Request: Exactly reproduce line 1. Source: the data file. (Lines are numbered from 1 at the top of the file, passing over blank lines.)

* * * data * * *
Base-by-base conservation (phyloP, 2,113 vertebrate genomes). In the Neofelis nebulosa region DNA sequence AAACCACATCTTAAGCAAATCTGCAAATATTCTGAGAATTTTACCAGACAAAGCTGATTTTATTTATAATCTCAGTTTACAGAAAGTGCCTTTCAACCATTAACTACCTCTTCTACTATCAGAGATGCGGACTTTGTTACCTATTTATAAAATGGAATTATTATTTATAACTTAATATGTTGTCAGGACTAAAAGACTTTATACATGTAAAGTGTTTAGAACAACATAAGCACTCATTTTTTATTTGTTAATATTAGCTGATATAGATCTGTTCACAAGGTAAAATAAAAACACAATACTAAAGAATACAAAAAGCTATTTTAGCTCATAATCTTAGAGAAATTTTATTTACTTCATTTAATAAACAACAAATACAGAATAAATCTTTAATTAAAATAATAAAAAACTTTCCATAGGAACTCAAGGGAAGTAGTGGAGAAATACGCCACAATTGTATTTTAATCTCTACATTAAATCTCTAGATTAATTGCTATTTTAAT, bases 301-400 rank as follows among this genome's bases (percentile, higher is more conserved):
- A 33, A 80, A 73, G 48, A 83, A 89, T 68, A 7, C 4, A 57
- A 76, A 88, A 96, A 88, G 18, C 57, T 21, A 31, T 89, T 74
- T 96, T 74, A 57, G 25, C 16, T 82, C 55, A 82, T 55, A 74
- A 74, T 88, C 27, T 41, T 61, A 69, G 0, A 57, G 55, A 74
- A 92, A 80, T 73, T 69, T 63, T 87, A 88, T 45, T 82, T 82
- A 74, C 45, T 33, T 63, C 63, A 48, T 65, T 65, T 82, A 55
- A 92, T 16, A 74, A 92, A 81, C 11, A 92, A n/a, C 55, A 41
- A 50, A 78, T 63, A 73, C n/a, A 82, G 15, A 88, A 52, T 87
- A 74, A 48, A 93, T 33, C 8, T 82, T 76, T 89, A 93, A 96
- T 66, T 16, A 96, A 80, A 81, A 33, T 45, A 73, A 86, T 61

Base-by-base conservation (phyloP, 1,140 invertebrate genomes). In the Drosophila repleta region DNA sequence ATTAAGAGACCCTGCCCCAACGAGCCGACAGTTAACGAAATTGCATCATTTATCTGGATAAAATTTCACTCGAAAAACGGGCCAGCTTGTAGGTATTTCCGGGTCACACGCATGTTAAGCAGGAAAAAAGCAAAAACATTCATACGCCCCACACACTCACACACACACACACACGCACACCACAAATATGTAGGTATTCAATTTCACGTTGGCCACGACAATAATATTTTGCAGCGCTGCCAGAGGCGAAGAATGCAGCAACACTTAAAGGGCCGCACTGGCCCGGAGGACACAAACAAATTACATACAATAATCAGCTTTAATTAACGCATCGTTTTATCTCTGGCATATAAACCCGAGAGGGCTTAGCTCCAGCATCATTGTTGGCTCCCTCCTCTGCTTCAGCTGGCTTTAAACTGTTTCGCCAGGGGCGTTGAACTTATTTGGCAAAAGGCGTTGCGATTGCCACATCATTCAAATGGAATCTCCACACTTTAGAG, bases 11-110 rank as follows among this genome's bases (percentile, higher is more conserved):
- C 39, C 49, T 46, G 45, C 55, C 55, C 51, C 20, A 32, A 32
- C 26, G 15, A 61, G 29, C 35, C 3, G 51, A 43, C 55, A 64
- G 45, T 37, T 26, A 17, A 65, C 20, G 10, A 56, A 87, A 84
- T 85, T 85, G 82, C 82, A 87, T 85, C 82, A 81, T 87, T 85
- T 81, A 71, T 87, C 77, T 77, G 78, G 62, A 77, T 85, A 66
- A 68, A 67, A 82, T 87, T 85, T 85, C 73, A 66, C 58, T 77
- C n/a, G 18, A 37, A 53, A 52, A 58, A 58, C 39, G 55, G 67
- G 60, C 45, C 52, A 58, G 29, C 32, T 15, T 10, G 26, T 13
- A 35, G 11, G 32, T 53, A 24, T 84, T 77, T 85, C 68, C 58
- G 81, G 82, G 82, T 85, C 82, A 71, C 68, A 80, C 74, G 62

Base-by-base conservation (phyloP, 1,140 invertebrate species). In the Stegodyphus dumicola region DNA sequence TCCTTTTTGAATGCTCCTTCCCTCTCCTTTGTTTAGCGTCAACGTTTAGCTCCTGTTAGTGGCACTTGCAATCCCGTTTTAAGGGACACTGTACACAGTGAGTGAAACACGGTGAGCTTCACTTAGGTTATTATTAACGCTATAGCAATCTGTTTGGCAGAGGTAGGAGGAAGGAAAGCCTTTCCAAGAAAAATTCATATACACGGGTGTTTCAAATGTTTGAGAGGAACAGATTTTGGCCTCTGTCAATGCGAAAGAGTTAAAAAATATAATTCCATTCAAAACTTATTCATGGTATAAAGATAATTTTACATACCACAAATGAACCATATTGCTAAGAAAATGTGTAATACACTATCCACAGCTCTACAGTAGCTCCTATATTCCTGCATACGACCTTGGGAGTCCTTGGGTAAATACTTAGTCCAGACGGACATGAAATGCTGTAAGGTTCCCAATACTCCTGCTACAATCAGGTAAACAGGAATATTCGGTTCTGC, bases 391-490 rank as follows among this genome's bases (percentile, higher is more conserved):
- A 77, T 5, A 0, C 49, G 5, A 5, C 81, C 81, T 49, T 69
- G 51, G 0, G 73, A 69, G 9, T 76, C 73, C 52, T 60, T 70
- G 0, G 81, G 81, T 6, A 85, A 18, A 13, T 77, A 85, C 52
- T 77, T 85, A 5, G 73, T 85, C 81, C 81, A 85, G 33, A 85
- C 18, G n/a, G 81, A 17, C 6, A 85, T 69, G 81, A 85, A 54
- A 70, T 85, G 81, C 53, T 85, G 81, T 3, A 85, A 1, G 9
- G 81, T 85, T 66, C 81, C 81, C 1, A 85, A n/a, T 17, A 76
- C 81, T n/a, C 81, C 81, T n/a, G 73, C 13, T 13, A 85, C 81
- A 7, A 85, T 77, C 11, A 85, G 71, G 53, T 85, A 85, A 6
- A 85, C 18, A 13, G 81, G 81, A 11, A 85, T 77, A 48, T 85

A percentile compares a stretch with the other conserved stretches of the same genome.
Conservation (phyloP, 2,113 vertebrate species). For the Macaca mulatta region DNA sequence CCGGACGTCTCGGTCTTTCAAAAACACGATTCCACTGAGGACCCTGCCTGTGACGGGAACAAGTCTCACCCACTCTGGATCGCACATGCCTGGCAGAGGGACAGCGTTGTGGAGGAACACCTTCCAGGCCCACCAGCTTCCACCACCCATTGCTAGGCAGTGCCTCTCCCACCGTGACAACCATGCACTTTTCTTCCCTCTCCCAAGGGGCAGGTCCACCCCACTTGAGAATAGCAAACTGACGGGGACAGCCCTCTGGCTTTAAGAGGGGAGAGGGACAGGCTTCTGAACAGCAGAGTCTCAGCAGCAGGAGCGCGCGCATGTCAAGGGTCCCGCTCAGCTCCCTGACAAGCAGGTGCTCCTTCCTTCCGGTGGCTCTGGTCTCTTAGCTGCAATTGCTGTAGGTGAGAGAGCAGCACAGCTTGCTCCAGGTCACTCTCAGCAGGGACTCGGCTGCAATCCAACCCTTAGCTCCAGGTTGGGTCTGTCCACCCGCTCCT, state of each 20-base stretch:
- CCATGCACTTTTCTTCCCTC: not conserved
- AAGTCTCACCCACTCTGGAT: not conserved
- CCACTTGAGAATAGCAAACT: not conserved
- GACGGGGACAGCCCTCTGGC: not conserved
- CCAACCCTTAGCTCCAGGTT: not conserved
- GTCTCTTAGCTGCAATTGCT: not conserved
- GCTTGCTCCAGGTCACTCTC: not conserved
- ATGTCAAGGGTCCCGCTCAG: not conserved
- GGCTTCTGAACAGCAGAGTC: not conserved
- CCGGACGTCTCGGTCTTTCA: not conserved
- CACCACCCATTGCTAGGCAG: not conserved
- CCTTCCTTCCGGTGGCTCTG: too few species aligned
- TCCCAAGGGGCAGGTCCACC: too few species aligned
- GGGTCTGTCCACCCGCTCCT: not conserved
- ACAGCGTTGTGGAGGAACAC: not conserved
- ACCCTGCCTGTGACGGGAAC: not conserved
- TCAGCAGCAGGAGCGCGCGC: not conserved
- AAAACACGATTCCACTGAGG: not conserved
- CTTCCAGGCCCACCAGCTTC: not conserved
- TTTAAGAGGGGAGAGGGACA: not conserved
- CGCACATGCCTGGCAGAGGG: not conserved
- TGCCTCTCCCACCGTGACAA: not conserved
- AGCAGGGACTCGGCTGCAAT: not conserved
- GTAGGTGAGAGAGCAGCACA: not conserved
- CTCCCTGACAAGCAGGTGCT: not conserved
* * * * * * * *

Base-by-base conservation (phyloP, 2,113 vertebrate genomes). In the Neofelis nebulosa region DNA sequence AAACCACATCTTAAGCAAATCTGCAAATATTCTGAGAATTTTACCAGACAAAGCTGATTTTATTTATAATCTCAGTTTACAGAAAGTGCCTTTCAACCATTAACTACCTCTTCTACTATCAGAGATGCGGACTTTGTTACCTATTTATAAAATGGAATTATTATTTATAACTTAATATGTTGTCAGGACTAAAAGACTTTATACATGTAAAGTGTTTAGAACAACATAAGCACTCATTTTTTATTTGTTAATATTAGCTGATATAGATCTGTTCACAAGGTAAAATAAAAACACAATACTAAAGAATACAAAAAGCTATTTTAGCTCATAATCTTAGAGAAATTTTATTTACTTCATTTAATAAACAACAAATACAGAATAAATCTTTAATTAAAATAATAAAAAACTTTCCATAGGAACTCAAGGGAAGTAGTGGAGAAATACGCCACAATTGTATTTTAATCTCTACATTAAATCTCTAGATTAATTGCTATTTTAAT, bases 301-400 rank as follows among this genome's bases (percentile, higher is more conserved):